The Gates of Europe: A History of Ukraine
Plokhy (Serhii)
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Penguin Book Description

  1. Located at the western edge of the Eurasian steppe, Ukraine has long been the meeting place of empires - Roman to Ottoman, Habsburg to Russian - and they all left their imprint on the landscape, the language and the people living within these shifting borders. In this authoritative book, Harvard Professor Serhii Plokhy traces the history of Ukraine from the arrival of the Vikings in the tenth century to the current Russian invasion of eastern Ukraine and annexation of Crimea. Fascinating and multi-layered, The Gates of Europe is the essential guide to understanding not just Ukraine's past but also its future.
  2. Serhii Plokhy is professor of history at Harvard University and a leading authority on the Cold War and nuclear history. His books include the Baillie Gifford award-winner Chernobyl: History of a Tragedy, Nuclear Folly, The Gates of Europe and The Last Empire.

Amazon Book Reviews
  1. The most distinguished historian of Ukraine writing in English. . . Mr Plokhy shows how Ukrainian language, culture and identity flourished in adversity -- which helps explain why, though they have only recently achieved a state of their own, Ukrainians are fighting heroically to defend it
    → Economist
  2. The world's foremost historian of Ukraine. . . the chronicler of a country on the front lines of a seismic European war
    → Financial Times
  3. A great place to start reading up on the background to the crisis. . . learned and considered, but lightly written and leavened by anecdotes
    → Oliver Bullough, Guardian
  4. Clear and elegant... an indispensable guide to the tragic history of a great European nation
    → David Blair, Sunday Telegraph
  5. A fast-moving history, full of prompts and nuggets... a strong rebuttal of the arrogant assumptions of the Putin court
    → Roger Boyes, The Times
  6. Admirable... In his elegant and careful exposition of Ukraine's past, Mr Plokhy has also provided some signposts to the future
    → Economist
  7. An assured and authoritative survey that spans ancient Greek times to the present day
    → Tony Barber, Financial Times
  8. Plokhy's careful, engaging history is a series of stories about a spectral nation, one that has appeared and disappeared down the ages... If sense ever prevails, Plokhy's fine book should find its way to Vladimir Putin's desk, if only to show the imperialist that Ukraine itself is far from done, and will not be extinguished
    → Ian Bell, Herald Scotland
  9. Readers can find no better place to turn than Plokhy's book... He navigates the subject with grace and aplomb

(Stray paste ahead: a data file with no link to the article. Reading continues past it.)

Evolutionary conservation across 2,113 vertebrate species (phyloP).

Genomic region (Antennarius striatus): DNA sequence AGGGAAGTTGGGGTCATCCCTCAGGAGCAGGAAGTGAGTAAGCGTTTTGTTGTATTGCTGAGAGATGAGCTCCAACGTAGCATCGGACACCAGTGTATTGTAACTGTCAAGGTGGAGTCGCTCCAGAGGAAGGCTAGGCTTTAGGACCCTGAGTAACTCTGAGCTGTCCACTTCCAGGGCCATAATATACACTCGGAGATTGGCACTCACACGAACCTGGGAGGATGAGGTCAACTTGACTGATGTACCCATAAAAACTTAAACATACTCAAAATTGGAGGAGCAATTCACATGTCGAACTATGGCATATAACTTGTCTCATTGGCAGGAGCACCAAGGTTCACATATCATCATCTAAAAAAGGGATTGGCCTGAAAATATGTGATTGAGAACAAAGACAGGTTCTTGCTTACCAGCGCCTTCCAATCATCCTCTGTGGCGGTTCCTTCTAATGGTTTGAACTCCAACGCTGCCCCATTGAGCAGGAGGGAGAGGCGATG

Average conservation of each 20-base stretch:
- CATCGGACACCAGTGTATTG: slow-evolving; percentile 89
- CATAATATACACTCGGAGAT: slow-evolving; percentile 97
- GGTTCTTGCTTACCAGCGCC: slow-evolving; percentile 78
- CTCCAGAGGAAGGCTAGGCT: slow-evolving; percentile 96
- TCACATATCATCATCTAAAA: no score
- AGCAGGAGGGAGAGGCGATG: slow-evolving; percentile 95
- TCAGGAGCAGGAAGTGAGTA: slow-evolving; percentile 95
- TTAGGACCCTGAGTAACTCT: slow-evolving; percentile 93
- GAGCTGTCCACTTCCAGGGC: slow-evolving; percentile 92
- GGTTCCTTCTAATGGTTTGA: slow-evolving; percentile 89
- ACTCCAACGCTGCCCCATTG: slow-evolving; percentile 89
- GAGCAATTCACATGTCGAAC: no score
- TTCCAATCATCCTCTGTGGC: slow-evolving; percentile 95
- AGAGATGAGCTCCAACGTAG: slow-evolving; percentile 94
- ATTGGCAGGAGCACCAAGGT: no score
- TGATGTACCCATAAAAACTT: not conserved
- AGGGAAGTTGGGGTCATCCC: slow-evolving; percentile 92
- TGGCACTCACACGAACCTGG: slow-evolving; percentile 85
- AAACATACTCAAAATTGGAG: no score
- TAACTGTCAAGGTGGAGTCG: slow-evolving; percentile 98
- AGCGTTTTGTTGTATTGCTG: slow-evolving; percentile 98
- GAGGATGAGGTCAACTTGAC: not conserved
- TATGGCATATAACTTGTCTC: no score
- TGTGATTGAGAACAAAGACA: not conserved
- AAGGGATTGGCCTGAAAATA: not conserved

→ Foreign Affairs
  10. A concise, highly readable history of Ukraine... a lively narrative peopled with a colorful cast of Norse and Mongol marauders, free-booting Cossacks, kings, conquerors and dictators, and conflicted 19th century intellectuals who believed fervently in a Ukrainian cultural identity but were fatally divided as to how that cultural identity could evolve into national entity
    → Washington Times
  11. An exemplary account of Europe's least-known large country... one of the joys of reading it is that what might seem a dense account of distant events involving unfamiliar places and people is leavened by aphorism and anecdote
    → Wall Street Journal
  12. Complex and nuanced, refreshingly revisionist and lucid, this is a compelling and outstanding short history of the blood-soaked land that has so often been the battlefield and breadbasket of Europe
    Simon Sebag Montefiore
  13. This is present-minded history at its most urgent. Anyone wanting to understand why Russia and the West confront each other over the future of Ukraine will want to read Serhii Plokhy's reasoned, measured yet passionate account of Ukraine's historic role at the gates of Europe
    → Michael Ignatieff
  14. For a comprehensive, engaging, and up-to-date history of Ukraine one could do no better than Serhii Plokhy's aptly titled The Gates of Europe. Plokhy's authoritative study will be of great value to scholars, students, policy-makers, and the informed public alike in making sense of the contemporary Ukrainian imbroglio
    → Norman M. Naimark

    Maps – ix
    Introduction – xix
    1. The Edge of the World – 3
    2. The Advent of the Slavs – 13
    3. Vikings on the Dnieper – 23
    4. Byzantium North – 31
    5. The Keys to Kyiv – 41
    6. Pax Mongolica – 49
    1. The Making of Ukraine – 63
    2. The Cossacks – 73
    3. Eastern Reformations – 85
    4. The Great Revolt – 97
    5. The Partitions – 109
    6. The Verdict of Poltava – 119
    1. The New Frontiers – 133
    2. The Books of the Genesis – 147
    3. The Porous Border – 161
    4. On the Move – 175
    5. The Unfinished Revolution – 187
    1. The Birth of a Nation – 201
    2. A Shattered Dream – 215
    3. Communism and Nationalism – 229
    4. Stalin’s Fortress – 245
    5. Hitler’s Lebensraum – 259
    6. The Victors – 277
    1. The Second Soviet Republic – 291
    2. Good Bye, Lenin – 307
    3. The Independence Square – 323
    4. The Price of Freedom – 337
    Epilogue:The Meanings of History – 347
    → Acknowledgments – 355
    → Historical Timeline – 357
    → Who’s Who in Ukrainian History – 367
    → Glossary – 373
    → Further Reading – 375
    → Index – 381

Book Comment

Penguin; 1st edition (1 Dec. 2016). Paperback.

Text Colour Conventions (see disclaimer)
  1. Blue: Text by me; © Theo Todman, 2022
  2. Mauve: Text by correspondent(s) or other author(s); © the author(s)

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